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Not DB Cooper: Coffelt, Dayton, and Lake

Jack Coffelt

A conman who spent most of his life in prison, Coffelt claimed he was Cooper in 1972. Apparently the goal was to make money out of a movie deal, Coffelt himself died in 1975. The FBI interviewed him, but his story was wrong on several important details (which they have never released). Regardless, the details of Coffelt’s story we do know about are completely wrong. He claimed to land near Mt. Hood, which was too far south and too far west. He also claimed to have an accomplice and that, even though he landed very far from the Victor 23 corridor, they somehow met up and made their escape. Story is still being sold to the public by one of Coffelt’s former cellmates.

Barb Dayton

This is perhaps the most interesting story in the Cooper Saga. Barbara Dayton was a middle-aged woman who worked as a university librarian. She was also a pilot and mechanic who owned and worked on small aircraft at Thun Airfield in Washington. Originally born Robert Dayton, she received Washington State’s first sex-change operation in the late 1960’s. A natural storyteller, she spun a complex yarn to her small circle of friends about switching back to her male persona, using the lights of Portland to time her jump landing well south of the Columbia River, hiding the money in a cistern, then moving it to Tena Bar in time for Brian Ingram to find some of the money in 1980. While Bobby Dayton does bear a resemblance to DB Cooper, Barb was too short, her landing zone was too far south of Portland and her explanation for the Tena Bar find is at odds with the available science. Ron and Pat Forman’s book “The Legend of DB Cooper: Death by Natural Causes” presents Barbara’s story.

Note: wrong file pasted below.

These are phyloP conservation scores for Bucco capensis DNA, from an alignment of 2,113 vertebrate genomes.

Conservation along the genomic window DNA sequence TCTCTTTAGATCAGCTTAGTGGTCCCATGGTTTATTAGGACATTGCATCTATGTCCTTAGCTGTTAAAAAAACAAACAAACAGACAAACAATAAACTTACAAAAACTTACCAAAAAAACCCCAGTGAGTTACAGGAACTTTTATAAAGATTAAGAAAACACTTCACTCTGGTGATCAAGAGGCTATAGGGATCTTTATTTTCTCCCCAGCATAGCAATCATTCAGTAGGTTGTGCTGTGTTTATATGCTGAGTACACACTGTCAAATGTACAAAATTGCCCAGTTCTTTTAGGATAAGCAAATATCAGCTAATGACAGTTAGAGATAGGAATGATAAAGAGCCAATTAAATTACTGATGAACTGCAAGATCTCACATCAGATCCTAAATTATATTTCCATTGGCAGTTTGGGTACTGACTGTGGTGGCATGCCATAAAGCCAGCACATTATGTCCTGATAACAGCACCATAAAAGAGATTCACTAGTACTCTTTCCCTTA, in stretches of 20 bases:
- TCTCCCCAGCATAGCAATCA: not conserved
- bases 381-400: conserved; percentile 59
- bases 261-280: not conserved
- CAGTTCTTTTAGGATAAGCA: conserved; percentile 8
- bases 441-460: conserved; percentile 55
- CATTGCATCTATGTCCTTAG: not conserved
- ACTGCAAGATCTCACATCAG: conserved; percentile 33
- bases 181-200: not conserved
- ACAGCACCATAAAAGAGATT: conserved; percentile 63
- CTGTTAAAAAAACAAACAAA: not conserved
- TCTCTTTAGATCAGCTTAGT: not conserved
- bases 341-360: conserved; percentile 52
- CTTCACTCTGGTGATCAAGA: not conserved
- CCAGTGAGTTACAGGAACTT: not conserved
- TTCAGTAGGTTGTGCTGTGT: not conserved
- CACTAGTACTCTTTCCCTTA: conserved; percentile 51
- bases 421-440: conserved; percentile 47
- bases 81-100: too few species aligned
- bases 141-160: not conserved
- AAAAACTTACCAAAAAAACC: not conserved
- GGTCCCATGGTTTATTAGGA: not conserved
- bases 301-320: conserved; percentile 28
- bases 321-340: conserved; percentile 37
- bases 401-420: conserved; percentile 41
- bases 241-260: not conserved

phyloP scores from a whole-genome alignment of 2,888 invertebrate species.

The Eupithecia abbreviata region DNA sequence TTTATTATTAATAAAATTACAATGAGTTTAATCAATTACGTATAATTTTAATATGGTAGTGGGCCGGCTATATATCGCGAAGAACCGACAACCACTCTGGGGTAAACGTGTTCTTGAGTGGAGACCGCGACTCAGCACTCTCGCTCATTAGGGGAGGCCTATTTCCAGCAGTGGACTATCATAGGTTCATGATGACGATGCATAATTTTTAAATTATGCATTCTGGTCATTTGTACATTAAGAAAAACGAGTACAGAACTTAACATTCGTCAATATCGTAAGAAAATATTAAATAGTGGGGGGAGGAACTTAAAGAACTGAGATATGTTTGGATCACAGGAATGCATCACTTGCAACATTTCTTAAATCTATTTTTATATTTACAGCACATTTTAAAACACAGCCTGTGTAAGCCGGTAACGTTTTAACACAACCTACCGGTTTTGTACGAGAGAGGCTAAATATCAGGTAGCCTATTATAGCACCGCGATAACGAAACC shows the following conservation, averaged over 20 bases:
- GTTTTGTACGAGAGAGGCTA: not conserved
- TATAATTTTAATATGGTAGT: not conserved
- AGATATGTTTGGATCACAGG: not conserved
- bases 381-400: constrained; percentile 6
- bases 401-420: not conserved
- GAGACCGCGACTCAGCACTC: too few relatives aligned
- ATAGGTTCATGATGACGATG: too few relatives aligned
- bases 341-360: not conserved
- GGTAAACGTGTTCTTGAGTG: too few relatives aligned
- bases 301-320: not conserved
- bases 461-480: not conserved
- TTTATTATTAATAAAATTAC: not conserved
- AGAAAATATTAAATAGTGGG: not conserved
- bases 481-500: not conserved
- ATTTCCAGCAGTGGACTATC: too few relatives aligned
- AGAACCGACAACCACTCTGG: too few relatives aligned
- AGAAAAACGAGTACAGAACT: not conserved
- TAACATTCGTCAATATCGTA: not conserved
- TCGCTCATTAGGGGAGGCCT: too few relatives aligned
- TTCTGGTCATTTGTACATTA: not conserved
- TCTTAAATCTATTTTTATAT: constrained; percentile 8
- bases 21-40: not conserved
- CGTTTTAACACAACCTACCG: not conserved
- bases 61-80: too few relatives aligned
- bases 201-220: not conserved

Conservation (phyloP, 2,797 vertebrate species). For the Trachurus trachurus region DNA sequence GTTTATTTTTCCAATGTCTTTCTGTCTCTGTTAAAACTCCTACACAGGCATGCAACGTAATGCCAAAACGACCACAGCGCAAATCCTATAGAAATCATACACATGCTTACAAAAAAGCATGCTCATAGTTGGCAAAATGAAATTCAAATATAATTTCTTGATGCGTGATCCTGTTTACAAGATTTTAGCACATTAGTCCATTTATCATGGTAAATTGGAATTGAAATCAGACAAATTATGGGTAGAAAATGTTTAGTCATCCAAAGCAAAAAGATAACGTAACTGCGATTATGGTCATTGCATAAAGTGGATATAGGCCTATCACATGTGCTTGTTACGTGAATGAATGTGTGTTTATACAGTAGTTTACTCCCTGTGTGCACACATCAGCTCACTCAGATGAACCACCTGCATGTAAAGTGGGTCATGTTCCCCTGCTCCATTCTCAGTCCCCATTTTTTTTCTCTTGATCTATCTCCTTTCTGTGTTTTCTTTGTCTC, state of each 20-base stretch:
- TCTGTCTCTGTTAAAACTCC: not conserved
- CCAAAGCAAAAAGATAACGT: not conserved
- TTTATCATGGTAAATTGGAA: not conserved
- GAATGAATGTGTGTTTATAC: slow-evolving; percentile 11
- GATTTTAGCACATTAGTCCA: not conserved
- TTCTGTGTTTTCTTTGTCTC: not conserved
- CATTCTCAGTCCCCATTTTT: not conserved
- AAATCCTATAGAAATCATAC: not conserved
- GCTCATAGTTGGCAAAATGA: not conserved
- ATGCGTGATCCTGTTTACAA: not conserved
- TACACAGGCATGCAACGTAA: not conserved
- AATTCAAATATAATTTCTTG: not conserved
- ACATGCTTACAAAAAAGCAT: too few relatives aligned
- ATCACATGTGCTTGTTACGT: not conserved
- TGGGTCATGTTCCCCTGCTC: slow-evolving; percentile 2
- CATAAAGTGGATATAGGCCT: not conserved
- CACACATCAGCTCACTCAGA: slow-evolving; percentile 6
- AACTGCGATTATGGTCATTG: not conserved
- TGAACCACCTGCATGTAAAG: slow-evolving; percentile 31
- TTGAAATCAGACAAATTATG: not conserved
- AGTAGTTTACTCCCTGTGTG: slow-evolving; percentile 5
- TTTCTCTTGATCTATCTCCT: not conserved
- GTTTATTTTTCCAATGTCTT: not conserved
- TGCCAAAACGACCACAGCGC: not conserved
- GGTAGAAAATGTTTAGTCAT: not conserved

John Lake

Sports Editor at Newsweek, he disappeared on December 10, 1967, somewhere between Midtown and Greenwich Village and has never been seen again. The only reason I’m writing about him here is because a Cooper forum member mentioned him while listing all the possible Cooper suspects from the NamUs missing person database. Lake is about the right age, and bears a passing resemblance to the sketch. (Something that becomes annoyingly clear to anyone investigating the Cooper case is just how many people there are who bear a likeness to one of the FBI sketches.) Lake can be immediately eliminated because he had no knowledge of parachuting, aviation, the Pacific Northwest, nor would we expect to find unalloyed titanium on his tie. In all likelihood, Lake met with foul play on his walk home and his body was never recovered from the Hudson River. His disappearance is an interesting mystery itself and more information can be found at johnlake.com. I use Lake as a control for other suspects, if a candidate is not a better fit for Cooper than he, I disregard their story straightaway.


2 Responses

  1. For the book, lake should be the first name you drop. Spend whole chapter on him and his mystery, then conclude with your baseline standard and flesh that out.

    From there better suspects, but less interesting people, can be bunched and compared to lake without dragging down the story.

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